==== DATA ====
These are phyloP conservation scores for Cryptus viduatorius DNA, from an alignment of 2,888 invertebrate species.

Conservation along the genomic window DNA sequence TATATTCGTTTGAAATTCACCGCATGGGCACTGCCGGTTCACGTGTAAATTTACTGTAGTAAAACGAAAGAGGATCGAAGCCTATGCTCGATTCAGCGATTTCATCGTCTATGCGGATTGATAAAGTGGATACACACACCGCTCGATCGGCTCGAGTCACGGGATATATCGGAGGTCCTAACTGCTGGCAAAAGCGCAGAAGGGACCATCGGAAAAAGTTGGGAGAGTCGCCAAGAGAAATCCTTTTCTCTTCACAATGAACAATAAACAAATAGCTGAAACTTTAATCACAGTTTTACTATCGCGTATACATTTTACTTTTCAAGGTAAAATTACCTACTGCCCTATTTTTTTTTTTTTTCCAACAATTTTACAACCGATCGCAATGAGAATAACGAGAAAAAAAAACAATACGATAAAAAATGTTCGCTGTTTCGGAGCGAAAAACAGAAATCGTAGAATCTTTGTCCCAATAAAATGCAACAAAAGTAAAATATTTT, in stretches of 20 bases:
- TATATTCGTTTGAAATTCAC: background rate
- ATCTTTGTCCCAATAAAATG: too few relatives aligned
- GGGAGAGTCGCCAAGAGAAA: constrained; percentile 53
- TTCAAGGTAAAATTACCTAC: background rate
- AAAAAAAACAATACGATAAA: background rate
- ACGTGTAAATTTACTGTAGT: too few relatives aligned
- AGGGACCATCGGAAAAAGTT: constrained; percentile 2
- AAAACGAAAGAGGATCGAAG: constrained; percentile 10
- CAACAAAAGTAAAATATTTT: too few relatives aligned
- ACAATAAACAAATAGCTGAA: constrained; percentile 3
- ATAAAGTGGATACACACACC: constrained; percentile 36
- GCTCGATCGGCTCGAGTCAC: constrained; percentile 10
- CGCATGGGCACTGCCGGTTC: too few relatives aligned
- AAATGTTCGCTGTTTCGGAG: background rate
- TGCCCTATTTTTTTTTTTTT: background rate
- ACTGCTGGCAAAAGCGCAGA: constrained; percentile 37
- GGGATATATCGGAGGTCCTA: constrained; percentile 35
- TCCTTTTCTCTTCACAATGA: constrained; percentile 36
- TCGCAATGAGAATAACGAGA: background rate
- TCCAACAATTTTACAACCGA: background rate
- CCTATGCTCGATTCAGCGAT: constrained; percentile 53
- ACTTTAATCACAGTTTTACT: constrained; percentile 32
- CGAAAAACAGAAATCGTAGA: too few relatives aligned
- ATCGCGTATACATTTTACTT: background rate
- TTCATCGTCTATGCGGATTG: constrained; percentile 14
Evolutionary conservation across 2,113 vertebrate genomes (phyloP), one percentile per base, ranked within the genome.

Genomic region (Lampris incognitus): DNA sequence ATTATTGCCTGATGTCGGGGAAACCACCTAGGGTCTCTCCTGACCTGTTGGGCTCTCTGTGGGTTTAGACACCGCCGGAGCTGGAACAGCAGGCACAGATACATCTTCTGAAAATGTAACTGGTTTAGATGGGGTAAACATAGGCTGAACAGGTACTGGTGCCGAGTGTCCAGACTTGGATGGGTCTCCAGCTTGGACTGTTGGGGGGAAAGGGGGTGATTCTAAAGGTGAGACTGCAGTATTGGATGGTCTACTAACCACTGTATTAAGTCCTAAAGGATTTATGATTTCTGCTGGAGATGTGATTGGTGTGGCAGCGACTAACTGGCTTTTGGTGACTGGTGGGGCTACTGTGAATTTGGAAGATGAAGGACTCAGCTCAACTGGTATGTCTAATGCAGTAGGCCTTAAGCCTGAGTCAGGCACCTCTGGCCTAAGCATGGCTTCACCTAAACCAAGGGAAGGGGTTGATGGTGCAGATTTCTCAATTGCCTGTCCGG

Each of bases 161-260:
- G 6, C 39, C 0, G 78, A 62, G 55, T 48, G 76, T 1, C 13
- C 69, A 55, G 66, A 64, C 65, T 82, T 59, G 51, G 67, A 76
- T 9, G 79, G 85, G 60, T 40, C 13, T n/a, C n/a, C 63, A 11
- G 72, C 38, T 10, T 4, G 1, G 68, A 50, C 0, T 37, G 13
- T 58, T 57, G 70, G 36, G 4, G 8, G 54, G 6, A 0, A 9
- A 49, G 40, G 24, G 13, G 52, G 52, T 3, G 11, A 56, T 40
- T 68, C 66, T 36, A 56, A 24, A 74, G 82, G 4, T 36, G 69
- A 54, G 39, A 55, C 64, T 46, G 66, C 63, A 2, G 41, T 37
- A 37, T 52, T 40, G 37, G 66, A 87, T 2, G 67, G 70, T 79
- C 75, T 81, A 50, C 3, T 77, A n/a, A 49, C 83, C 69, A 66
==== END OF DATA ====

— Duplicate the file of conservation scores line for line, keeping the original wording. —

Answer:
These are phyloP conservation scores for Cryptus viduatorius DNA, from an alignment of 2,888 invertebrate species.

Conservation along the genomic window DNA sequence TATATTCGTTTGAAATTCACCGCATGGGCACTGCCGGTTCACGTGTAAATTTACTGTAGTAAAACGAAAGAGGATCGAAGCCTATGCTCGATTCAGCGATTTCATCGTCTATGCGGATTGATAAAGTGGATACACACACCGCTCGATCGGCTCGAGTCACGGGATATATCGGAGGTCCTAACTGCTGGCAAAAGCGCAGAAGGGACCATCGGAAAAAGTTGGGAGAGTCGCCAAGAGAAATCCTTTTCTCTTCACAATGAACAATAAACAAATAGCTGAAACTTTAATCACAGTTTTACTATCGCGTATACATTTTACTTTTCAAGGTAAAATTACCTACTGCCCTATTTTTTTTTTTTTTCCAACAATTTTACAACCGATCGCAATGAGAATAACGAGAAAAAAAAACAATACGATAAAAAATGTTCGCTGTTTCGGAGCGAAAAACAGAAATCGTAGAATCTTTGTCCCAATAAAATGCAACAAAAGTAAAATATTTT, in stretches of 20 bases:
- TATATTCGTTTGAAATTCAC: background rate
- ATCTTTGTCCCAATAAAATG: too few relatives aligned
- GGGAGAGTCGCCAAGAGAAA: constrained; percentile 53
- TTCAAGGTAAAATTACCTAC: background rate
- AAAAAAAACAATACGATAAA: background rate
- ACGTGTAAATTTACTGTAGT: too few relatives aligned
- AGGGACCATCGGAAAAAGTT: constrained; percentile 2
- AAAACGAAAGAGGATCGAAG: constrained; percentile 10
- CAACAAAAGTAAAATATTTT: too few relatives aligned
- ACAATAAACAAATAGCTGAA: constrained; percentile 3
- ATAAAGTGGATACACACACC: constrained; percentile 36
- GCTCGATCGGCTCGAGTCAC: constrained; percentile 10
- CGCATGGGCACTGCCGGTTC: too few relatives aligned
- AAATGTTCGCTGTTTCGGAG: background rate
- TGCCCTATTTTTTTTTTTTT: background rate
- ACTGCTGGCAAAAGCGCAGA: constrained; percentile 37
- GGGATATATCGGAGGTCCTA: constrained; percentile 35
- TCCTTTTCTCTTCACAATGA: constrained; percentile 36
- TCGCAATGAGAATAACGAGA: background rate
- TCCAACAATTTTACAACCGA: background rate
- CCTATGCTCGATTCAGCGAT: constrained; percentile 53
- ACTTTAATCACAGTTTTACT: constrained; percentile 32
- CGAAAAACAGAAATCGTAGA: too few relatives aligned
- ATCGCGTATACATTTTACTT: background rate
- TTCATCGTCTATGCGGATTG: constrained; percentile 14
Evolutionary conservation across 2,113 vertebrate genomes (phyloP), one percentile per base, ranked within the genome.

Genomic region (Lampris incognitus): DNA sequence ATTATTGCCTGATGTCGGGGAAACCACCTAGGGTCTCTCCTGACCTGTTGGGCTCTCTGTGGGTTTAGACACCGCCGGAGCTGGAACAGCAGGCACAGATACATCTTCTGAAAATGTAACTGGTTTAGATGGGGTAAACATAGGCTGAACAGGTACTGGTGCCGAGTGTCCAGACTTGGATGGGTCTCCAGCTTGGACTGTTGGGGGGAAAGGGGGTGATTCTAAAGGTGAGACTGCAGTATTGGATGGTCTACTAACCACTGTATTAAGTCCTAAAGGATTTATGATTTCTGCTGGAGATGTGATTGGTGTGGCAGCGACTAACTGGCTTTTGGTGACTGGTGGGGCTACTGTGAATTTGGAAGATGAAGGACTCAGCTCAACTGGTATGTCTAATGCAGTAGGCCTTAAGCCTGAGTCAGGCACCTCTGGCCTAAGCATGGCTTCACCTAAACCAAGGGAAGGGGTTGATGGTGCAGATTTCTCAATTGCCTGTCCGG

Each of bases 161-260:
- G 6, C 39, C 0, G 78, A 62, G 55, T 48, G 76, T 1, C 13
- C 69, A 55, G 66, A 64, C 65, T 82, T 59, G 51, G 67, A 76
- T 9, G 79, G 85, G 60, T 40, C 13, T n/a, C n/a, C 63, A 11
- G 72, C 38, T 10, T 4, G 1, G 68, A 50, C 0, T 37, G 13
- T 58, T 57, G 70, G 36, G 4, G 8, G 54, G 6, A 0, A 9
- A 49, G 40, G 24, G 13, G 52, G 52, T 3, G 11, A 56, T 40
- T 68, C 66, T 36, A 56, A 24, A 74, G 82, G 4, T 36, G 69
- A 54, G 39, A 55, C 64, T 46, G 66, C 63, A 2, G 41, T 37
- A 37, T 52, T 40, G 37, G 66, A 87, T 2, G 67, G 70, T 79
- C 75, T 81, A 50, C 3, T 77, A n/a, A 49, C 83, C 69, A 66